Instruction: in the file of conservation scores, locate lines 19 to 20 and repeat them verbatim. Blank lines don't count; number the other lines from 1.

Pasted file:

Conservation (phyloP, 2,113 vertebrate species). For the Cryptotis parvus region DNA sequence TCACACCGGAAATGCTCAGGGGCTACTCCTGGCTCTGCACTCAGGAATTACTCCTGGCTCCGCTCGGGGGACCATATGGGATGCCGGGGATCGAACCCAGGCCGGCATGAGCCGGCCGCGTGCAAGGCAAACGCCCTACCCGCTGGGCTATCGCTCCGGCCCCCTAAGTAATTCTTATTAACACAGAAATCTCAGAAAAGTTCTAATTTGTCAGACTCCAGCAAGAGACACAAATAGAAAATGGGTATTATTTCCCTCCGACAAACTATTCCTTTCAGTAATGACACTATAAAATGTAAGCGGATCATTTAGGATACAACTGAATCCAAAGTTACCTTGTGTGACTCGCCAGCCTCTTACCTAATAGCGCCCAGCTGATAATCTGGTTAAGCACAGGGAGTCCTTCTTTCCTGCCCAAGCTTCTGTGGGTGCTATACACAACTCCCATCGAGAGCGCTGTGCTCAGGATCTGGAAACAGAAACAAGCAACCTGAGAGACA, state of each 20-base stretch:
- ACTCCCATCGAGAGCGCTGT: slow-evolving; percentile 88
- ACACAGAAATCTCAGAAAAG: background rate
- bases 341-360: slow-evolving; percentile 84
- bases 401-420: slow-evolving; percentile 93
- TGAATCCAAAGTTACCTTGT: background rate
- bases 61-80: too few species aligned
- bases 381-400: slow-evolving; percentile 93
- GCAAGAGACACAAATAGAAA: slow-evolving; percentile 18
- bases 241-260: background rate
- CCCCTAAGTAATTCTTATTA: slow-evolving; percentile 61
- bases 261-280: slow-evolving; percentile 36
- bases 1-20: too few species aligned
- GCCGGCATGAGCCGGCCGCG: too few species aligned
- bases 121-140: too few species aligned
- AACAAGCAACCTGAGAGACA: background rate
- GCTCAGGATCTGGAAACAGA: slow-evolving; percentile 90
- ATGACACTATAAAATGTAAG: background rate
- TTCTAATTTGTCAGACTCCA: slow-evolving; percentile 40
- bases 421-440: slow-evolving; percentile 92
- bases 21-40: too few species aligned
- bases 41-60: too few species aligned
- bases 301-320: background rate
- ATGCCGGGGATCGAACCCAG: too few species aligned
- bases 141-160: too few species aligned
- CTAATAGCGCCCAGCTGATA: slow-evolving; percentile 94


- TTCTAATTTGTCAGACTCCA: slow-evolving; percentile 40
- bases 421-440: slow-evolving; percentile 92